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Rome wasn’t built in a day. And neither was the career of Pierpaolo Piccioli at Valentino. His love  affair with the Roman brand has lasted 25 years, and while they are parting ways now, together  they have created some of the most emotional and captivating fashion moments of the last  decade. “Not all stories have a beginning or an end, some live a kind of eternal present that  shines so bright that it won’t produce any shadows,” affirmed Piccioli.  

Valentino, a brand founded in 1960 by Valentino Garavani and Giancarlo Giammetti, has always  symbolized the epitome of sophistication and elegance. Valentino understood women’s bodies,  creating feminine garments through his unparalleled draping and figure-flattering shapes. Piccoli  noted this and made sure to always honor the emperor through feminine silhouettes that were  often reinvented through voluptuous shapes and novel cuts. The Valentino woman has always  been strong, something that was proven through the fierceness of the iconic Red Valentino. 

From humble beginnings at Nettuno, an Italian resort city close to the Italian capital, Piccioli  started his career in 1989 as an accessory designer at Fendi, where he worked with Maria Grazia  Chiuri. They had met through a mutual friend in the early 80s, and the brand marked the  beginning of a two-decade-long partnership.  

Valentino Garavani wanted to boost the accessories category of his brand, assigning the task to  the pair in 1999. Chiuri and Piccioli successfully revived the brand’s eyewear and handbag  collections. Four years later, in 2003, they were put in charge of designing for Red Valentino, the  brand’s diffusion line. 

In 2009 Chiuri and Piccioli were appointed to succeed Alessandra Farneti in what seemed to be  an obvious choice after her year-long tenure. Alessandra Farneti had taken the creative realms of  the firm after Valentino had stepped down in 2008. Their years as co-creative directors were  highly applauded and signified a new beginning for the brand, which became a red-carpet  favorite.  

These years were marked by a romantic approach to the heritage of the brand, where fairy-tale like volumes took over the runway while the delicate embroideries and taffetas added the delicate  touch. Their designs were theatrical and often inspired by art movements or Rome; the city that  saw the brand born. The rich ornate embellishments or the tailored sheer resonated with the  values of the brand, which has always been associated with character and femininity. Chiuri  departed the brand in 2016, when she became creative director of Dior.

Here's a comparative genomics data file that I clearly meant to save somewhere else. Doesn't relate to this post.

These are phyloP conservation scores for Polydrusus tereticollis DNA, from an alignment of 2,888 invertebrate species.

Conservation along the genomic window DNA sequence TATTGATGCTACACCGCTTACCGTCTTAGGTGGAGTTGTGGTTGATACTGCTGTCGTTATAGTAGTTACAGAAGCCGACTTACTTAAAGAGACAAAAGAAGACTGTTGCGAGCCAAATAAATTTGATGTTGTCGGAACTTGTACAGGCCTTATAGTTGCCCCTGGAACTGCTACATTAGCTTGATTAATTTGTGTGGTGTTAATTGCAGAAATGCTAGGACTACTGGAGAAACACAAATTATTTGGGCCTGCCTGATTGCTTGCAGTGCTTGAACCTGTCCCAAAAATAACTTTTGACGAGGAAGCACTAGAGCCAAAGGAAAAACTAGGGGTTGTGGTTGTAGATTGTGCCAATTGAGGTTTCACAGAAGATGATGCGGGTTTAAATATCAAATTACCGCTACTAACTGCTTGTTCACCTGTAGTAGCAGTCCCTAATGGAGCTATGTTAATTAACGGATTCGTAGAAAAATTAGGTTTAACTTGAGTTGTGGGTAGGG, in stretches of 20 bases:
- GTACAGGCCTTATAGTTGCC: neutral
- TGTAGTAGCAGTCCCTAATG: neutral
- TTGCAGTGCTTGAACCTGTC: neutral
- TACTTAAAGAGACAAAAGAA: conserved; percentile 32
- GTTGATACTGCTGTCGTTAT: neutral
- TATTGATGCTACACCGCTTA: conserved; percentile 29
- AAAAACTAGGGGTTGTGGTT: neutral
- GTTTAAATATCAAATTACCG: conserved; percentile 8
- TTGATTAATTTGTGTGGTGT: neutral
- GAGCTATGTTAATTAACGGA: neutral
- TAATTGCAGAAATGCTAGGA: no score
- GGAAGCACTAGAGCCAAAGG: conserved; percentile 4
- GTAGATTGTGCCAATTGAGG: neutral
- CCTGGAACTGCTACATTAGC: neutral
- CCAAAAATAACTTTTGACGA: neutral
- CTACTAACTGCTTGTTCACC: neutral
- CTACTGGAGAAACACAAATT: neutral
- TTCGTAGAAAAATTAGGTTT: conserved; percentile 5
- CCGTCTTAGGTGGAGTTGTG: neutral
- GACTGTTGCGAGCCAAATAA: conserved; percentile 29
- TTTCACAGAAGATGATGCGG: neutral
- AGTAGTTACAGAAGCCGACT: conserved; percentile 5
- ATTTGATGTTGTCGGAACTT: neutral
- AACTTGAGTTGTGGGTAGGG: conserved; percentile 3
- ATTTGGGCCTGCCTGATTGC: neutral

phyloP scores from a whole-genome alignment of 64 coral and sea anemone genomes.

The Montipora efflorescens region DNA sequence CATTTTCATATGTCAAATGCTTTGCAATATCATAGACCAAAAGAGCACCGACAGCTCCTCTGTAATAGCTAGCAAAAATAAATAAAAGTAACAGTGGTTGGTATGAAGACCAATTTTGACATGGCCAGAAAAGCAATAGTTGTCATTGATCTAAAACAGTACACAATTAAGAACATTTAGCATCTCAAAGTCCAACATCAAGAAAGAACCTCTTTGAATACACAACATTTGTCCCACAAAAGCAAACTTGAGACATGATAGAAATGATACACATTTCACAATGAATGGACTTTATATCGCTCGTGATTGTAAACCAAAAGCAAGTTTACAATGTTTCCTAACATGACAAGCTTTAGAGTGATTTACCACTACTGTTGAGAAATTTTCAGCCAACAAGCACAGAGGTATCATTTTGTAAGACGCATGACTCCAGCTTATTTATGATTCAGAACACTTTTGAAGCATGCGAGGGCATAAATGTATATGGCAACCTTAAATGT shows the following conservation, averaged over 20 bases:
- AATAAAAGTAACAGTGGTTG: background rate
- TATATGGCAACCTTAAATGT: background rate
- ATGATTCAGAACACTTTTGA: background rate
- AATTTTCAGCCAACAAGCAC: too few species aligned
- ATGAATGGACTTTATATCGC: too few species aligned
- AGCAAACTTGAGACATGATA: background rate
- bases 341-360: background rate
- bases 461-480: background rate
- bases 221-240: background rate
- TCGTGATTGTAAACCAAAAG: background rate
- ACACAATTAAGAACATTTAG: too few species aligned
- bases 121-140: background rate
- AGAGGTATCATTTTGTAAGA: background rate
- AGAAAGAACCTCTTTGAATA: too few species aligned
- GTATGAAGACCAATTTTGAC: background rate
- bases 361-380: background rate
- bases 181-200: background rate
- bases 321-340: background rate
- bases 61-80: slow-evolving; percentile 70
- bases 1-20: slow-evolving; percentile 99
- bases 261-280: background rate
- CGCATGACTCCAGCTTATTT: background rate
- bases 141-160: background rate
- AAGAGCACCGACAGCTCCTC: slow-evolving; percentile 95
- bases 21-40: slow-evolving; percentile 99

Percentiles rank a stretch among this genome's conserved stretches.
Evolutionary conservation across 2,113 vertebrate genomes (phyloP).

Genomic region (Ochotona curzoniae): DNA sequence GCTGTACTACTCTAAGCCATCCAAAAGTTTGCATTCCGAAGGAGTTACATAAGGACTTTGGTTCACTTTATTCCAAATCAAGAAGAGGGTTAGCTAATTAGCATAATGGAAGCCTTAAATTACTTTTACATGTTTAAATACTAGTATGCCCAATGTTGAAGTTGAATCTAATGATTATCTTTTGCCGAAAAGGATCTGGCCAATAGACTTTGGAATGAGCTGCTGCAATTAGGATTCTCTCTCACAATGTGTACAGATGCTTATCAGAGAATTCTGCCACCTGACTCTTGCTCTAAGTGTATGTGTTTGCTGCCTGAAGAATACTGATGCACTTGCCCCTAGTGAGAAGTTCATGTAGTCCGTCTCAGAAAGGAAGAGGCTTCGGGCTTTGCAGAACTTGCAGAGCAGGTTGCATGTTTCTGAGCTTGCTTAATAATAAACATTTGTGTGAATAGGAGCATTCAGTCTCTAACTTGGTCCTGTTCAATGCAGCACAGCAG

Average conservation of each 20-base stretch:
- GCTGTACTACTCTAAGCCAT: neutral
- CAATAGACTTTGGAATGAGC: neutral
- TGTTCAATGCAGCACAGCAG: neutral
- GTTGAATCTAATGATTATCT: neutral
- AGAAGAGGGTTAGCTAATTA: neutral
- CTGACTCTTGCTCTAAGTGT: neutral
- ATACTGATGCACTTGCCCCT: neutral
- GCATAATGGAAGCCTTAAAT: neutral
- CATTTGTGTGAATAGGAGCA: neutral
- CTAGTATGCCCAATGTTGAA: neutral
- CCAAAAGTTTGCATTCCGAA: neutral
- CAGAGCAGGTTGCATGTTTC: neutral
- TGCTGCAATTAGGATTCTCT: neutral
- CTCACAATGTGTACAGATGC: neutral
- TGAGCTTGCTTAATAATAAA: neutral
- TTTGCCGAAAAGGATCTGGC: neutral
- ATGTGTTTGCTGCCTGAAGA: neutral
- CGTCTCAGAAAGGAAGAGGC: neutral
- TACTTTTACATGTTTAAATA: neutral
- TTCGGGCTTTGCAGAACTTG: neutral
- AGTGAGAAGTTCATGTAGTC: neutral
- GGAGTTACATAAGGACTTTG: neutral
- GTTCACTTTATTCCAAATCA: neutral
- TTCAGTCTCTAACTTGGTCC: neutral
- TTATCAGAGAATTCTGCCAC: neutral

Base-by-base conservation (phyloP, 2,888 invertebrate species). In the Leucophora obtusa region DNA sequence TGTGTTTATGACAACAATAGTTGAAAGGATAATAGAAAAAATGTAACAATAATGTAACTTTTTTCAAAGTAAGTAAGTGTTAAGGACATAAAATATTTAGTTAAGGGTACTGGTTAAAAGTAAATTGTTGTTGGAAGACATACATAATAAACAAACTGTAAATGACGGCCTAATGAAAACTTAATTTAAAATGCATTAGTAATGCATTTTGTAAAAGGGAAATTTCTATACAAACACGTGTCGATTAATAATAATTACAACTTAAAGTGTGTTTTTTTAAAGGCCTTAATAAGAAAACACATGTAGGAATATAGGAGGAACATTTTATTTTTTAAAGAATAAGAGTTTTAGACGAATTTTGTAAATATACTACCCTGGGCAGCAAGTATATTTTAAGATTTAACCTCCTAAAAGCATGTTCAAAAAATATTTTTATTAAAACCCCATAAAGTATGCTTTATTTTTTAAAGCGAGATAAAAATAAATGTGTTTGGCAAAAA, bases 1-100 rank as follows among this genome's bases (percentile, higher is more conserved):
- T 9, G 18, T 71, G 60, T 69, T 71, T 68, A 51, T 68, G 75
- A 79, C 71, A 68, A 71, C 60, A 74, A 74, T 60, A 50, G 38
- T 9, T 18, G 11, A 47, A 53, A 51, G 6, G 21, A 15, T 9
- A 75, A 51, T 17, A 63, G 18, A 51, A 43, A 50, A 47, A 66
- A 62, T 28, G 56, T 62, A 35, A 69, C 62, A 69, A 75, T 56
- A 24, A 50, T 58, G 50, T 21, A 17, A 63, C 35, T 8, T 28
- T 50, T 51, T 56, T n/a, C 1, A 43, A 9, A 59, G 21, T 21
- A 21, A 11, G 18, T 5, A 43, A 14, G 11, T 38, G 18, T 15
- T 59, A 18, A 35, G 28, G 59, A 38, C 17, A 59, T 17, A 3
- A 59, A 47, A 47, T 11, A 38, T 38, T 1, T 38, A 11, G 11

PiccIoli, became then the sole creative lead of the brand, allowing him to leave his mark on the  brand’s history through his lenses. Piccoli’s vision showed a new Valentino woman, less romantic,  but more theatrical, and with a redefined but favorable femininity. Pierpaolo created the 21st-

century Valentino woman, which found a face on Zendaya, the claimed actress and ambassador  of the brand. The brand gifted us moments such as the Beyoncé Vogue cover in the Smithsonian  or Rihanna’s bridal Valentino look at the Met Gala. His collections paid attention to the changes  the world is undergoing at the moment, staying true to the brand and himself. Proving to be a  commercial success, the brand revenue was estimated to be over 1.4 billion euros in 2022. The  ultra-femininity of Piccioli’s collections was ethereal and whimsical yet nonredundant. But all the  good comes to an end, and Pierpaolo is departing the brand he has served for more than 25  years. 

“I’ve been in this company for 25 years, and for 25 years I’ve existed and I’ve lived with the  people who have woven the weaves of this beautiful story that is mine and ours… Thanks to Mr  Valentino and Giancarlo Giammetti who have blessed me with their trust, and thanks to every  single person who made this possible in one way or another. It was a privilege and an honor to  share my journey, and my dreams, with you.”  

The creative director posted on Instagram an emotional video of the brand’s workers saying  goodbye under the caption “Non vogliamo essere subito gia’ cosi’ senza sogni”. And we can only  say: Farewell Pierpaolo, we will dream about your Valentino.

Words: @edugilhurta